Asus Chromebit: Make a PC Out of Any TV

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Asus has made a computing stick to turn any TV into a PC, announcing its new Chromebit “memory stick” computing device recently, at a very competitive price-point. These days, everything around us is smart: TVs, fridges, the door lock, the list goes on. However, there come times that those of us without pervasive “smartness” in our homes do occasionally wish to have some PC functionality out of a standard ‘non-smart’ TV we have, and that’s what the Chromebit does.


The simplicity of the device belies the features it sports: plug the Chromebit into an available HDMI port on your TV, and you’ll have the full Chrome OS available for use, as a computer. While it has the footprint  of a normal USB memory stick, this is obviously much more than that. It’s an entire computing device, with 16GB of onboard storage, boasting a “RockChip” SoC, from the ARM architecture shed, which is made up of a quad core CPU, 2GB of RAM, as well as Bluetooth 4.0 and dual-band 802.11ac WiFi. (which is blisteringly fast, provided the access point on the other end supports the ac standard as well) It’ll connect to your TV or monitor of choice via a standard HDMI connection.


The WiFi chip will connect you to the Internet, whilst the Bluetooth capability will let you pair Bluetooth keyboards and mice to the device, to steer the user interface. In case you’re more of an old-school computer user, a single USB port is also included should you want to plug in wired peripherals. Whether this port supports USB storage as well is unclear, but presumably it’s possible.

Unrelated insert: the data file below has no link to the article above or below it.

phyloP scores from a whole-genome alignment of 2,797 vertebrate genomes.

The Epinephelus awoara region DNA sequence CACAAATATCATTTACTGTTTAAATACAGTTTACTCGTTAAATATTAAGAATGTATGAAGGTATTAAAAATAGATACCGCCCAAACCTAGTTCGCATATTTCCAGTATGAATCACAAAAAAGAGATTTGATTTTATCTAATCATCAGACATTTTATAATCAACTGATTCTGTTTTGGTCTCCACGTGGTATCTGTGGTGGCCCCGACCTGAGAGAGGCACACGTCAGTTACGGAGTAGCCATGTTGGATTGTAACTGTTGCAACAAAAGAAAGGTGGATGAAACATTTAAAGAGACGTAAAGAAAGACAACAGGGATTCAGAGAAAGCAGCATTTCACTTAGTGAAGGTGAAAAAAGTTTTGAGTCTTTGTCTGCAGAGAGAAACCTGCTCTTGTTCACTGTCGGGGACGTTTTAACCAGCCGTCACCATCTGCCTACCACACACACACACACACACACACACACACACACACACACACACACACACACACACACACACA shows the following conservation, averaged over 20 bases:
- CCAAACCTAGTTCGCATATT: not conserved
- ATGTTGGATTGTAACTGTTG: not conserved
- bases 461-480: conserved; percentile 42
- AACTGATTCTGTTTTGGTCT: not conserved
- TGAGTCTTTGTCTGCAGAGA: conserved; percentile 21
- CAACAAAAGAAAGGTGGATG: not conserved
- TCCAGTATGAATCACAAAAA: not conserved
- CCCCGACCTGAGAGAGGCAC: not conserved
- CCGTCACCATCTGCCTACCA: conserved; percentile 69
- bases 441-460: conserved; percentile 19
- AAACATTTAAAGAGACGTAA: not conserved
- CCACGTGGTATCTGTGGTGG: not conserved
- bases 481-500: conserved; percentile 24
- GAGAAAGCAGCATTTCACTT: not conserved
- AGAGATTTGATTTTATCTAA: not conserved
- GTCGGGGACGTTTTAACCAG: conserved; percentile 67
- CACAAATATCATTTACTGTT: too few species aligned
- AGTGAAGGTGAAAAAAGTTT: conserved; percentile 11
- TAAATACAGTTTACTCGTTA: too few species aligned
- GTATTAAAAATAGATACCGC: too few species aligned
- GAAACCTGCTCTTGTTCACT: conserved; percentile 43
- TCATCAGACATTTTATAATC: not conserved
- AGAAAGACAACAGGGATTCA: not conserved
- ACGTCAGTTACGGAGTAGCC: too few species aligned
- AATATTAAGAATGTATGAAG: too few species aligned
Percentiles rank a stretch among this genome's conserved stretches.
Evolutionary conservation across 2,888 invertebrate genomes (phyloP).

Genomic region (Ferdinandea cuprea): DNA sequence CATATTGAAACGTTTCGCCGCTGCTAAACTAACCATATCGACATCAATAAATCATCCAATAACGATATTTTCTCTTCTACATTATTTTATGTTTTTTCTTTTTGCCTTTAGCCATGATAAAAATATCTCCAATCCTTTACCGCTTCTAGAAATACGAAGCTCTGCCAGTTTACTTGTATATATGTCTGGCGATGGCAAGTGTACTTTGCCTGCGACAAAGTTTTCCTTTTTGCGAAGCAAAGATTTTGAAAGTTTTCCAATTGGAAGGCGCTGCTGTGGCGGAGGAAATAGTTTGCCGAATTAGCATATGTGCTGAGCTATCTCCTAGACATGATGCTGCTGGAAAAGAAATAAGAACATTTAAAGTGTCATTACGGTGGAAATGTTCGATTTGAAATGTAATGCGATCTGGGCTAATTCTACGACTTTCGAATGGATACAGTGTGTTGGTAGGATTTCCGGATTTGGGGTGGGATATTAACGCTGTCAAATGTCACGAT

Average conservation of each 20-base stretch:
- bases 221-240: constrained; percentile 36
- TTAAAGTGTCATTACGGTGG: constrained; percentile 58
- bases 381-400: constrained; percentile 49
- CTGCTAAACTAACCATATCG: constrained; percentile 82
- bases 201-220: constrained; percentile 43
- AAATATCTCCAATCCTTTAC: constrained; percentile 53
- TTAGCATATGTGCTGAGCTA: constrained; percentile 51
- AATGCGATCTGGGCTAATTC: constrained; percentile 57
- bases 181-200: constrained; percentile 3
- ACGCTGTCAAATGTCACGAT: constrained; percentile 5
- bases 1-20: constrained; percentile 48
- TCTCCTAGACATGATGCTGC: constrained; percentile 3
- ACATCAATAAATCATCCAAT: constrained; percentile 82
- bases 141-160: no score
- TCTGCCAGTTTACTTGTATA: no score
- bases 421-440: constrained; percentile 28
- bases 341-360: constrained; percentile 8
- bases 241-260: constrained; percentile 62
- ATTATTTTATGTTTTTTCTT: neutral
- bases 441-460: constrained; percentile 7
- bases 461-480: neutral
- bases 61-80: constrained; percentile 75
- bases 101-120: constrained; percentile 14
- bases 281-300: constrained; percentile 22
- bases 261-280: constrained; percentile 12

wifi and bluetooth
Source: Google

The Chromebit, as its name implies, runs Google’s Chrome OS, more commonly found in Chromebook laptops (and not to be confused with Android). The caveat with this is that because it’s not Windows/Linux, none of your usual apps for each OS will work. The second thing to note is the nature of Chrome OS itself. It’s essentially the Chrome browser, in operating system form, and this does mean what it sounds like: you need the internet, all the time, for it to be useful. Yes, the core apps like Docs, Sheets, Gmail and Slides as well as a selection of others will work offline, but you have to be very much bound to Google’s ecosystem for this OS to work for you, unless of course you just need to browse the web or do some light productivity work in the browser.


Source: Google


South Africans know about the annoyance of data-lessness before the end of the month, and we often don’t have the easiest time connecting to the internet. The Chromebit needs reliable internet to work, but if you’re in the target market and have solid internet access, it could be incredibly useful. Say you need to access your GitHub repository to fix a few bugs in your repo, or want to catch up on some streaming ShowMax/Netflix/Hulu, or even want to help a non-tech-savvy family member get started with the internet that “just works”.


All these use cases are ideal for the Chromebit: plug it into a TV that has HDMI, pair a keyboard and mouse, connect to the internet, and go. That’s it. Pricing comes in at $85, which comes to about R1200. That’s significantly cheaper than even the R3000 Chromebooks nearest to it, and while it’s more expensive than a R500 Raspberry Pi 2 which arguably does more, this device is not for the hackers; it’s for everyone needing a simple, cheap computing solution wherever there’s a screen.


What do you think of devices like the Chromebit? Is there a South African market for them? Comment with your views on this article in the comments section below, and follow Hyperion Hub developments in the future if you’d like to see more articles like these for the South African market.


Author: Matthew de Neef

Date originally published: 27/11/15